Engineering History

Now I have to say from the very outset that I am “old school” and therefore know relatively little of the workings of Building Information Modelling (BIM), but being a keen observer of the built environment I am aware of the benefits that its methodology can bring to a building project with the aid of sophisticated computer software, which is now at the fingertips of the Architect, Engineer and Contractor, whether the project be “Greenfield” (new) or “Brownfield” (existing).

For anyone who has read the epic fantasy novels in the “A Song of Fire and Ice” series  by George R.R. Martin or watched the TV series “Game of Thrones” (based on his books), they will surely know that nothing cuts like Valyrian Steel. Swords made from Valarian Steel never dulled and their edges remained as sharp as the day they were forged, unfortunately the knowledge to make the steel was lost and the swords that were made from the metal became the prized possessions of the noble families of Westeros and were passed down from father to son.

When Johannesburg’s august Mayor, Harry Graumann (later Sir Harry), welcomed the Duke and Duchess of Connaught on 28 November 1910 he presented the Royal couple – who had come to South Africa to open the first Union Parliament – with a lavish commemorative book. This described the Town Engineer’s duties in terms of roads, parks, gas, electricity provision and other grand projects, but there was not a word about sewage, such were the Edwardian sensitivities to this delicate subject.

If I was to ask that question, 9 times out of 10, the respondent would not know and would take a stab and say perhaps a railway station in London. If it was the last question on “Who wants to be a Millionaire” to win £1 000 000 (that’s Pounds not Rands) would you phone a friend, ask the audience or take a 50:50? (supposing in the unlikely event those options were still available to you).

There are not many South Africans who have been honoured by having a statue of themselves erected in London. Only two come readily to mind and they are Jan Smuts and Nelson Mandela, whose statues stand proudly in Parliament Square, Westminster. However, there is a lesser known South African who has a statue which stands outside Bank Station; he is James Henry Greathead (1844-1896), the grandson of an 1820 Settler of the same name. So why is it that a boy from Grahamstown should be so honoured and what was his achievement?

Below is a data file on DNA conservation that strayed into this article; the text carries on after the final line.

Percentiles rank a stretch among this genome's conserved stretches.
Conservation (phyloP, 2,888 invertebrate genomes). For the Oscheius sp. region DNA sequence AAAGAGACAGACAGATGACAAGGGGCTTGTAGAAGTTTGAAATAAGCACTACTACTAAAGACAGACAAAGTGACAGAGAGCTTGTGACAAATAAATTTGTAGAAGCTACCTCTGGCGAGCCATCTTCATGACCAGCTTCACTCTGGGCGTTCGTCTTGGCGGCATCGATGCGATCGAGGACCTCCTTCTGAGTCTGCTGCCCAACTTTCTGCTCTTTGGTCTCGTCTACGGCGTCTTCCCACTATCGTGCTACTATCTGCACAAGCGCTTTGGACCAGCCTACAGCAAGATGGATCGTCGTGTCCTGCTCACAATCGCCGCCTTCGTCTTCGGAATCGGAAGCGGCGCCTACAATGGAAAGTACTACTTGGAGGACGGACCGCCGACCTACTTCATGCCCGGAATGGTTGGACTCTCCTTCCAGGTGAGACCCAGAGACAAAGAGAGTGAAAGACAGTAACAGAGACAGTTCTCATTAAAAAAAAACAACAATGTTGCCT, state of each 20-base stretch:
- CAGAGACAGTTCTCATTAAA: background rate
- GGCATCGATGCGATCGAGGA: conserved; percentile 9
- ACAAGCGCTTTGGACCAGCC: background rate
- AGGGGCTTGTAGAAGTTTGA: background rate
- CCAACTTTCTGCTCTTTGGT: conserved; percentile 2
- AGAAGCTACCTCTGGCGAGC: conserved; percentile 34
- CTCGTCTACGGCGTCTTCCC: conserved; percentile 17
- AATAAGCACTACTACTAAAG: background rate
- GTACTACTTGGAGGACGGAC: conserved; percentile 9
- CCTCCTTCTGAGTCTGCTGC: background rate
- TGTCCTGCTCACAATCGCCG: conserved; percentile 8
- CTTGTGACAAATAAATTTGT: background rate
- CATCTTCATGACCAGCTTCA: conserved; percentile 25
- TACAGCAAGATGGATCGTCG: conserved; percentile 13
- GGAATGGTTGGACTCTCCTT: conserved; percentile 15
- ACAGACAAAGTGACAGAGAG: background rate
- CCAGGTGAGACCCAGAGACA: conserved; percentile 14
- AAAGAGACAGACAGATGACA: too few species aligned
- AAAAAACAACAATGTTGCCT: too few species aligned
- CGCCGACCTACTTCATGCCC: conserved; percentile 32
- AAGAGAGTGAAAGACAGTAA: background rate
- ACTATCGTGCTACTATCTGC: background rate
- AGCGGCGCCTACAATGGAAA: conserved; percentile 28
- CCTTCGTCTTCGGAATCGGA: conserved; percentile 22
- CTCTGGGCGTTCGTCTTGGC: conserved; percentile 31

The Institution of Engineering and Technology (IET), London, has a monthly magazine entitled the “E & T” magazine, which has a regular column, written by Justin Pollard called the “Eccentric Engineer”. It is factual, informative and above all witty. Pollard is not an engineer but a historian with an inkling for science and technology. In his column he brings  personalities that were little known or have been forgotten, along with their inventions back to life.

The Vaal river, a formidable obstacle at times, had to be crossed by the early settlers to open the way to the North. One of the crossing points in the days just after the Voortrekkers arrived was Viljoen's Drift. Josua Jacobus Viljoen had occupied the farm, Oshel, to the south of the river opposite what is now Vereeniging. The name Oshel (translated ox hell) came from the sandy ground which made life difficult for the oxen pulling a wagon.

Field Marshal Bernhard Law Montgomery, nicknamed “Monty” by his men, commanded the Allies 21st Army Group in Northwest Europe, during the last months of the Second World War. On the 4th May 1945 at Luneburg Heath he accepted the unconditional surrender of the German forces in that theatre of the War. Victory in Europe (VE day) would come four days later on the 8th of May 1945.

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